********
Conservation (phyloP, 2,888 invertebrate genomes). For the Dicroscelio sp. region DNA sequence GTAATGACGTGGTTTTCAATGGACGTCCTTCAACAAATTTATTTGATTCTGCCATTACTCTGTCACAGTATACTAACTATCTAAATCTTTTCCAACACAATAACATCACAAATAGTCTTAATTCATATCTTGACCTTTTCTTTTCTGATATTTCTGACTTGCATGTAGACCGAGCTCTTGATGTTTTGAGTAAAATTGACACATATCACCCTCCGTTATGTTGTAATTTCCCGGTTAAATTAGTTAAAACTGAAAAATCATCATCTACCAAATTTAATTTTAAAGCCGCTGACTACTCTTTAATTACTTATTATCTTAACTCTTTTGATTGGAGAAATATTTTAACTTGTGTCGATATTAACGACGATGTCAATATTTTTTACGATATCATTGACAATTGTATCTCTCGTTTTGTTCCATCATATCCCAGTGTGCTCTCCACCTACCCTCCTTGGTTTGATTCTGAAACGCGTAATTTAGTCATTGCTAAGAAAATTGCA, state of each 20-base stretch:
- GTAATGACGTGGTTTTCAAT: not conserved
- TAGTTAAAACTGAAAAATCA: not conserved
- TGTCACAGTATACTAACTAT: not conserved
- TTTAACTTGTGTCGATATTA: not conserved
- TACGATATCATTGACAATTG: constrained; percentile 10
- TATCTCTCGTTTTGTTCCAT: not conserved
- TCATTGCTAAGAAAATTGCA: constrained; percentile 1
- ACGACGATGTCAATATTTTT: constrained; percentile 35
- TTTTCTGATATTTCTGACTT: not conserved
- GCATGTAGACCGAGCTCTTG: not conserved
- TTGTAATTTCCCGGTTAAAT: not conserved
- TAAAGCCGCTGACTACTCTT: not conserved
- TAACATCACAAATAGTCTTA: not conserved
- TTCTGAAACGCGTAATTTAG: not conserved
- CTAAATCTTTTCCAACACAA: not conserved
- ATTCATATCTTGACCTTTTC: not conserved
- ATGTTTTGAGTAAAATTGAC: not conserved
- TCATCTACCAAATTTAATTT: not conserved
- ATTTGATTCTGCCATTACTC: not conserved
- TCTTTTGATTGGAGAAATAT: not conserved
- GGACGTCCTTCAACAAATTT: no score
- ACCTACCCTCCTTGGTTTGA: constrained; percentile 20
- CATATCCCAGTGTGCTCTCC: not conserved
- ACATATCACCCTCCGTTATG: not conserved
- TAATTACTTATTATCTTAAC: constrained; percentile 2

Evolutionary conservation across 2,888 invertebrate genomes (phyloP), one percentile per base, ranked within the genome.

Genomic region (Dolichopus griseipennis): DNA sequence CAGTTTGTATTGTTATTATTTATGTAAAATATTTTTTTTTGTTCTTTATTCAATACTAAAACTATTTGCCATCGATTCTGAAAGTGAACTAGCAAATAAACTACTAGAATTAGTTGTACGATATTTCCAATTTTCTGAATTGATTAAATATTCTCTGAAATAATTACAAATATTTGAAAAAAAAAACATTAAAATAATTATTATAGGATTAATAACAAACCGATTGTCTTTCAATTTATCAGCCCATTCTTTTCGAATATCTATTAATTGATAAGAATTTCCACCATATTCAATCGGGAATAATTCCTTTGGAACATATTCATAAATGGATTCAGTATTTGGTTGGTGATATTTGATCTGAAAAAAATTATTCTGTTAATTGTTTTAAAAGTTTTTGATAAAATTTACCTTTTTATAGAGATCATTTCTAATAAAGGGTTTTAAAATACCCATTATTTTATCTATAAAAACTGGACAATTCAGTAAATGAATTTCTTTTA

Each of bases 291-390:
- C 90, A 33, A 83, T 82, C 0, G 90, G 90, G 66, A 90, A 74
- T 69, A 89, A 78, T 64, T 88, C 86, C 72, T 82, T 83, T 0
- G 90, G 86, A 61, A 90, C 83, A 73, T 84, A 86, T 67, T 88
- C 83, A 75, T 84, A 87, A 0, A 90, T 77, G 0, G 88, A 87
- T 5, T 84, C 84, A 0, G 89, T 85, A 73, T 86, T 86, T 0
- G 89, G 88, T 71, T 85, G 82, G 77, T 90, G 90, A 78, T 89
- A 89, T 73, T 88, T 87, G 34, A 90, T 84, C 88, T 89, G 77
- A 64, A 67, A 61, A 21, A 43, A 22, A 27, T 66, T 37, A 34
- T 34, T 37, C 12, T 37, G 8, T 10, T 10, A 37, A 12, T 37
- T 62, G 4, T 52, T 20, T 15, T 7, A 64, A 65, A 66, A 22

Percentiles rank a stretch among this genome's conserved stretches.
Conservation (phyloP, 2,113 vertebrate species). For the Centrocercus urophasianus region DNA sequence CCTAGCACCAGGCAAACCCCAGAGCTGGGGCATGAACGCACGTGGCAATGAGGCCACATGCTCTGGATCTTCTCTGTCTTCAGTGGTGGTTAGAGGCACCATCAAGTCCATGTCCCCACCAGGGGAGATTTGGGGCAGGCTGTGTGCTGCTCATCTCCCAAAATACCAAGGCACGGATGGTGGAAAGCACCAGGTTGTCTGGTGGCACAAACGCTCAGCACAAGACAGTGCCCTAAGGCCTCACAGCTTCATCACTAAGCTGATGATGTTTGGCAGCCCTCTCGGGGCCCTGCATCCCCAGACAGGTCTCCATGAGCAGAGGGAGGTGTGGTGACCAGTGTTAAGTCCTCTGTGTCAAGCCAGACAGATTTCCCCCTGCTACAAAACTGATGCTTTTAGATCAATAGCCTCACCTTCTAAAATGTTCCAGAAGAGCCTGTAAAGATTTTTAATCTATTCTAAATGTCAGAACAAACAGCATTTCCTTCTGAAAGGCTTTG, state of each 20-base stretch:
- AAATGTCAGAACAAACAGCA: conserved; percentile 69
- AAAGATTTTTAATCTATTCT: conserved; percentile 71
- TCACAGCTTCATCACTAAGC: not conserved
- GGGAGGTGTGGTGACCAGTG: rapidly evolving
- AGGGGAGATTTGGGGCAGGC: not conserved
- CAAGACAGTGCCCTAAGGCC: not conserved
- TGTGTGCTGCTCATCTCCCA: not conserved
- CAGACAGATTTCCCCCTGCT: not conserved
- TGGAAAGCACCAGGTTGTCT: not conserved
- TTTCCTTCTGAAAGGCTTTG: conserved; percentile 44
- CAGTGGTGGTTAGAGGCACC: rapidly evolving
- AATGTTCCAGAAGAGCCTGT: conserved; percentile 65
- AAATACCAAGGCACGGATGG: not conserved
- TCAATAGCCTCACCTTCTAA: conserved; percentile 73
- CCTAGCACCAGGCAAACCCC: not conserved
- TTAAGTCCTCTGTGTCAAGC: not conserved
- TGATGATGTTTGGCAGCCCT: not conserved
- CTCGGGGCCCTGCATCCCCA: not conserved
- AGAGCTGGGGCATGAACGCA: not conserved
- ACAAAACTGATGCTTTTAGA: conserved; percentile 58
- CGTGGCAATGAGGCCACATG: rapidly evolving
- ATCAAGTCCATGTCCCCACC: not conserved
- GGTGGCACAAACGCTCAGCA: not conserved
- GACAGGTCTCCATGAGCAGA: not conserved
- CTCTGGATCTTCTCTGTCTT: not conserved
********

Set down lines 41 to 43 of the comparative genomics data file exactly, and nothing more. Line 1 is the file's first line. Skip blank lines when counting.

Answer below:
Conservation (phyloP, 2,113 vertebrate species). For the Centrocercus urophasianus region DNA sequence CCTAGCACCAGGCAAACCCCAGAGCTGGGGCATGAACGCACGTGGCAATGAGGCCACATGCTCTGGATCTTCTCTGTCTTCAGTGGTGGTTAGAGGCACCATCAAGTCCATGTCCCCACCAGGGGAGATTTGGGGCAGGCTGTGTGCTGCTCATCTCCCAAAATACCAAGGCACGGATGGTGGAAAGCACCAGGTTGTCTGGTGGCACAAACGCTCAGCACAAGACAGTGCCCTAAGGCCTCACAGCTTCATCACTAAGCTGATGATGTTTGGCAGCCCTCTCGGGGCCCTGCATCCCCAGACAGGTCTCCATGAGCAGAGGGAGGTGTGGTGACCAGTGTTAAGTCCTCTGTGTCAAGCCAGACAGATTTCCCCCTGCTACAAAACTGATGCTTTTAGATCAATAGCCTCACCTTCTAAAATGTTCCAGAAGAGCCTGTAAAGATTTTTAATCTATTCTAAATGTCAGAACAAACAGCATTTCCTTCTGAAAGGCTTTG, state of each 20-base stretch:
- AAATGTCAGAACAAACAGCA: conserved; percentile 69
- AAAGATTTTTAATCTATTCT: conserved; percentile 71